The tragedy of Kalief Browder is another cautionary tale of how society and the justice system can fail juveniles. Growing understanding concerning the limits of developing brains in assessing behavior and expectations stops at the door of where criminal law is applied to children.
Having represented children and families as an attorney in Family Courts throughout the Hudson Valley and New York City, I'm convinced the majority of young people committing petty crimes have other issues going on in their lives contributing to their actions. Daily, I see Family Court judges produce amazing outcomes by working collaboratively with law enforcement and other agencies to wrap intensive services around families with children at risk. All work together to address underlying issues so kids will remain out of the criminal justice system.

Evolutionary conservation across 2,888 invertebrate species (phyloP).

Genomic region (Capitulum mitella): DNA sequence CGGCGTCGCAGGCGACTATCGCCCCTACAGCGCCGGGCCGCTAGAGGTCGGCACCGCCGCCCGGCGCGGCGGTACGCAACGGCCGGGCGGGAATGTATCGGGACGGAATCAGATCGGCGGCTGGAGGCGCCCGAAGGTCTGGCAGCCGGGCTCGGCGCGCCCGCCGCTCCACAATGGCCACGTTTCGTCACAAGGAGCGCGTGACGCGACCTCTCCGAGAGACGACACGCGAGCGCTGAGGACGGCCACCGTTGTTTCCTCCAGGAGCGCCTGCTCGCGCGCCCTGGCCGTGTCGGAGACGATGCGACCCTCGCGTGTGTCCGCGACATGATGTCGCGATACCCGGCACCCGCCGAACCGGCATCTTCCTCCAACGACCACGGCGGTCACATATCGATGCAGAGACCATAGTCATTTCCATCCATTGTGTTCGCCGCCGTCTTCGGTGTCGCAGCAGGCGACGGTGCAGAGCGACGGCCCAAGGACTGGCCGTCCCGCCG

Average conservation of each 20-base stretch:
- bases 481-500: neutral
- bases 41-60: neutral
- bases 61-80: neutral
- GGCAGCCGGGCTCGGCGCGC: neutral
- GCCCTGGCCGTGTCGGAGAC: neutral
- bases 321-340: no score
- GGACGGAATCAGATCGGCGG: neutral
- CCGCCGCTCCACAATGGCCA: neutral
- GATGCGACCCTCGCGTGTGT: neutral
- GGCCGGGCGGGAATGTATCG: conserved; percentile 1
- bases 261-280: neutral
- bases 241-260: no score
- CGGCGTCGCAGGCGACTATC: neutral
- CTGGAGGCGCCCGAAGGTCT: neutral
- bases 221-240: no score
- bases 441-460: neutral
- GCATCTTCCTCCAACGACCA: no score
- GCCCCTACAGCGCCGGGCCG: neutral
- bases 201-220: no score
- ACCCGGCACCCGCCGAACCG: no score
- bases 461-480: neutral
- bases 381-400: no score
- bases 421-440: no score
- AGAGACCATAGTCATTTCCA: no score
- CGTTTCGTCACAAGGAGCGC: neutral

Currently, our older teenagers are being treated as adults when they commit vandalism, petty theft, minor drug crimes, and other non-violent offenses. Even if they avoid jail – and the sad fate of Kalief Browder – they are still stuck with lifelong challenges from having a criminal record. If "Raise the Age" legislation passes, these young people could benefit from the intensive services a Family Court judge can compel, and the wrap-around community services that can be provided to their families.With appropriate safeguards and guidelines for who gets to participate in this more holistic approach, things can only get better. Certainly we cannot sit and wait for the next kid to suffer Kalief's fate.
With appropriate safeguards and guidelines for who gets to participate in this more holistic approach, things can only get better. Certainly we cannot sit and wait for the next kid to suffer Kalief's fate.
The writer is an attorney in the Rockland County Family Court and current candidate for Rockland County Family Court.